Blanco, Legislature target N.O. assessors
Gov. Kathleen Blanco will continue pressing this week to cut the number of property assessors in Orleans Parish from seven to one. With the measure facing opposition from some quarters, Blanco is expected to personally express her support Monday when the House Ways and Means Committee takes up the bill authored by Rep. Austin Badon, D-New Orleans.
The governor is leading the charge with a battalion of business, good government and civic groups behind her. But two committee members — Rep. Alex Heaton, D-New Orleans (brother of 7th District Assessor Henry Heaton) and Rep. Jeff Arnold, D-Algiers (son of Algiers Assessor Tom Arnold) — are working hard to kill the measure. Blanco has vowed to press for consolidation of the assessor offices for as long as it takes to get it done.
Courts could come together too
Lawmakers may square off this week over a plan to merge New Orleans’ civil and criminal courts, their clerks offices and some other court-related offices. Gov. Kathleen Blanco has made the court merger a priority in this session and has continued her push even as the merger bill has faced delays. Aides to the governor say a “showdown vote” on the bill could occur Monday. In preparation, they are scrambling to assuage concerns that some local officials have about the bill.
Commemorating ‘the Big One’ — WWII
Its name officially changed last Friday to the National World War II Museum, and this week the former D-Day museum will open a new exhibit commemorating the Normandy invasion. “Snapshots of D-Day” will feature photographs taken by sailors, soldiers and professional photographers during the landing in France. The exhibit is a preface to an international conference on World War II that will draw major historians, authors and journalists to the museum in November.
The museum’s new name should help in raising money for a $280 million expansion designed to explore all facets of the war. Officials have scheduled an early 2007 groundbreaking for a theater that will feature a film about the war produced and narrated by actor Tom Hanks.
Founded in 2000 under the direction of historian Stephen Ambrose, the museum reached an average daily attendance of 700 before Katrina. While the number fell sharply after the flood, attendance has rebounded to almost 400 daily.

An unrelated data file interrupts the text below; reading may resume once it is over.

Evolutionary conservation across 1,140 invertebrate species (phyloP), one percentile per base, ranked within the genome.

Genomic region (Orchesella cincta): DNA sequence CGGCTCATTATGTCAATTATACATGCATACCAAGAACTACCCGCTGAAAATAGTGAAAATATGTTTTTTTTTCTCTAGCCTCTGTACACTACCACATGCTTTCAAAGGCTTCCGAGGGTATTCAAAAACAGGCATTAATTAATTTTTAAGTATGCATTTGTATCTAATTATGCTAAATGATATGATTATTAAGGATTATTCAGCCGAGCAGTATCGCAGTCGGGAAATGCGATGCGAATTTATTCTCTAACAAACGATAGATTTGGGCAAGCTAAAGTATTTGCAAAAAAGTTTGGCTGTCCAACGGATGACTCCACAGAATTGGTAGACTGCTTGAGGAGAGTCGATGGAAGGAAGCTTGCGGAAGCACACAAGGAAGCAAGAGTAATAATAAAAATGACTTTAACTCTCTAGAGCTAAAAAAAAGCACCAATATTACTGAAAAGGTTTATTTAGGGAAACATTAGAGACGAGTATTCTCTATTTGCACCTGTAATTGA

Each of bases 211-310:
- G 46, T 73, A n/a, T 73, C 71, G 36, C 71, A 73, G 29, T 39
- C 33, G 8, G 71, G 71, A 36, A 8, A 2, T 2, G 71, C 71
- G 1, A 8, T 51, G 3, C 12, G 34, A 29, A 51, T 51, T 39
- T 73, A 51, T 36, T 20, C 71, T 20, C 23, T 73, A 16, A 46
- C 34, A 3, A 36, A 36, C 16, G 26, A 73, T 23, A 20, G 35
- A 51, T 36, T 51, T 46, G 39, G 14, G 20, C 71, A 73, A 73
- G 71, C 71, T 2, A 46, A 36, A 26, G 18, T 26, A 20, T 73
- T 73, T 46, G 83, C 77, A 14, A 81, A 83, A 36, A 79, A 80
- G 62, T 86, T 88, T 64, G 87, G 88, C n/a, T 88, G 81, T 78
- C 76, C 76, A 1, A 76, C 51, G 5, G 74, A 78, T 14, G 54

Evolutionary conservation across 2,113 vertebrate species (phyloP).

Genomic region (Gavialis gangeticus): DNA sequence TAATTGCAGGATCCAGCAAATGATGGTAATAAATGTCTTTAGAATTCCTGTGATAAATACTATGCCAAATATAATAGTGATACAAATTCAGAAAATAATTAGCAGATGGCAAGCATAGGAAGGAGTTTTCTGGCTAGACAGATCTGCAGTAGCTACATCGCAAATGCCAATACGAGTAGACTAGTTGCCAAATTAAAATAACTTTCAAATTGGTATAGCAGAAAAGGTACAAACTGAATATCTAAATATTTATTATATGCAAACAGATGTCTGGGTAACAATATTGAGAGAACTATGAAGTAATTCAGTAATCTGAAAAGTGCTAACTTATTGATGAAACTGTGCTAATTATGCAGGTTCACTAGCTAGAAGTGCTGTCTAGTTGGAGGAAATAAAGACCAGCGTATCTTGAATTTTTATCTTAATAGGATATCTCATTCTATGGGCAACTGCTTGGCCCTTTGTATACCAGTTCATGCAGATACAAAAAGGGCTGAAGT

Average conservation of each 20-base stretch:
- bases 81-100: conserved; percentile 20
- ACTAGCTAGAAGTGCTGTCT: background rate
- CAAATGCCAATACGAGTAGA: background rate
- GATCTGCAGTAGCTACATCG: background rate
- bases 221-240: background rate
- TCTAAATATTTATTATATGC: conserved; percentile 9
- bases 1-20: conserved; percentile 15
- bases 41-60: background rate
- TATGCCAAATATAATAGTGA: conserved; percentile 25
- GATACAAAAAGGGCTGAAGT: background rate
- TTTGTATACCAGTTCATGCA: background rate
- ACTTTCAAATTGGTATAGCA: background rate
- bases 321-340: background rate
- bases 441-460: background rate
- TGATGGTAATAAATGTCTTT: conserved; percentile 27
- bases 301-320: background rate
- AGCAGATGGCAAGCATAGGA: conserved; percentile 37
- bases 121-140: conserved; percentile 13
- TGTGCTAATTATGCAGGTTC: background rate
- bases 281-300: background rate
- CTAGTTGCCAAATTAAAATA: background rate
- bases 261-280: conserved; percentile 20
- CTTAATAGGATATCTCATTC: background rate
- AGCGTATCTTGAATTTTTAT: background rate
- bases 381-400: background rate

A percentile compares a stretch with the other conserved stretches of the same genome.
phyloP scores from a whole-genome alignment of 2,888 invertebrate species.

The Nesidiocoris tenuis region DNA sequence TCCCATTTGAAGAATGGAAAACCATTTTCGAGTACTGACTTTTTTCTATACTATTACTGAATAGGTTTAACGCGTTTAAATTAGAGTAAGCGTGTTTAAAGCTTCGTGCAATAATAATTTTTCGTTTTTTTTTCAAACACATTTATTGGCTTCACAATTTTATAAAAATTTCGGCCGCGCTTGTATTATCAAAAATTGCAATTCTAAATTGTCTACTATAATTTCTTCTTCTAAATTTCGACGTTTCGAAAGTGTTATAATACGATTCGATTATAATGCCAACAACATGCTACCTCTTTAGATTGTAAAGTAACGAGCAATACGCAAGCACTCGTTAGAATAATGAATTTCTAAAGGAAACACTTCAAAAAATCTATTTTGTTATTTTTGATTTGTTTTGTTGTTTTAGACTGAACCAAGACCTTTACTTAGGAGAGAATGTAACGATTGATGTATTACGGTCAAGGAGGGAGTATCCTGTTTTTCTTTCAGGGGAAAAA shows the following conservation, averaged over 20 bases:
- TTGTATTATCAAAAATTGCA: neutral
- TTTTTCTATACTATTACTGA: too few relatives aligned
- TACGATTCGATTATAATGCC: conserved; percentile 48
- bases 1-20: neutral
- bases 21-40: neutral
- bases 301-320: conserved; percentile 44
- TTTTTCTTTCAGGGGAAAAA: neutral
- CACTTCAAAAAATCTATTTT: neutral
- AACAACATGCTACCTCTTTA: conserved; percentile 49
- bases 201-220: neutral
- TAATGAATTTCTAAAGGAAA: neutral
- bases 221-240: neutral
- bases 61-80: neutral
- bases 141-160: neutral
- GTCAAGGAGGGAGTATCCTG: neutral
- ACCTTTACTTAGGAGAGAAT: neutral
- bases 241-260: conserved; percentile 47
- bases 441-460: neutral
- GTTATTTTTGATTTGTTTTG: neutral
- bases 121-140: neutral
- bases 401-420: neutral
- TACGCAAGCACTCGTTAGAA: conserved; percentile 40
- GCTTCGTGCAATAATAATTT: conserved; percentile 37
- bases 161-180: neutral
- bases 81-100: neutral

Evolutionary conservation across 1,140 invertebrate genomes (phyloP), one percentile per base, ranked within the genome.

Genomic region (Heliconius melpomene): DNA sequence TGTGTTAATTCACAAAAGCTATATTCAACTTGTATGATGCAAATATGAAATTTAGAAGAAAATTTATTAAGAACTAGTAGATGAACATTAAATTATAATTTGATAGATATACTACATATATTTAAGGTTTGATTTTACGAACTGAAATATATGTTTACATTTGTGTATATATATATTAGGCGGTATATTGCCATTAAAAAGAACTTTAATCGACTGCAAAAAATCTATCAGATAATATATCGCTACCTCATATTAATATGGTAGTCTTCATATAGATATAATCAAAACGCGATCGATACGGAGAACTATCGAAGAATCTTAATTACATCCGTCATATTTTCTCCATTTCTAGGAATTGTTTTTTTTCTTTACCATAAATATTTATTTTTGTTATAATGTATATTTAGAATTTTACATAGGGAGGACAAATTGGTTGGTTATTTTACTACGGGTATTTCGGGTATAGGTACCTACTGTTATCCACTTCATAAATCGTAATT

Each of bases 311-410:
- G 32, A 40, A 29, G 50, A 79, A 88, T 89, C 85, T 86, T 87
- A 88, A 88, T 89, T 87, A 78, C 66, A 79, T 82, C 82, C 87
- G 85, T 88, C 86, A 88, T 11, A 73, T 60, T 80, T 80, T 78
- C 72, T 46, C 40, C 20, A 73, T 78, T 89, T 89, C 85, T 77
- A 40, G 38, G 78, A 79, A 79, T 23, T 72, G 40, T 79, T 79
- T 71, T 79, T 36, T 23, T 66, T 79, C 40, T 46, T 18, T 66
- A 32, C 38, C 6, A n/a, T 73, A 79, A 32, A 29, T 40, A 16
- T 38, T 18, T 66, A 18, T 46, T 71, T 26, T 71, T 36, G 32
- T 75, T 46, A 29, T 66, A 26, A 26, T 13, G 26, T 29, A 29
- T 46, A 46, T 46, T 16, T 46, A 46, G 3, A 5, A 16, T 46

Cops, Guard plan tactical maneuvers
The Louisiana National Guard and the New Orleans Police Department are teaming up in the “ war room” this week to coordinate emergency plans and strategies to secure the city in the event of another powerful hurricane.
During the four-day “tactical exercise without troops,” National Guard officers are joining with commanders of New Orleans’ eight police districts to identify sites that will require critical attention during a hurricane emergency, such as drainage pump stations, electric power stations and hospitals. They also will plan the deployment of search-and-rescue and engineering teams from their units across Louisiana, with a goal of bringing help into New Orleans within two to three hours of a storm’s passing.
Camp Beauregard in Alexandria will serve as a training site for National Guard units that may be called in from other states.
What’s next for Jefferson?
Beleaguered Louisiana Congressman William Jefferson may or may not face off this week with fellow Democrat Rep. Nancy Pelosi over his seat on the House Ways and Means Committee. Pelosi, the California lawmaker who chairs the committee, has said that Jefferson should give up his seat on Ways and Means in deference to the ethical standards of the Democratic Caucus. But Jefferson thus far has resisted, with support from some members of the Congressional Black Caucus.
Will Pelosi try to force him off? A Pelosi spokeswoman said last week the congresswoman is considering her options. Pelosi could push for a resolution to remove Jefferson from the panel.
For more than a year federal investigators have been looking into allegations that Jefferson received bribes related to a technology project in western Africa. While he has not been indicted, federal prosecutors say they hold videotaped evidence that he received a substantial sum of money connected with the matter.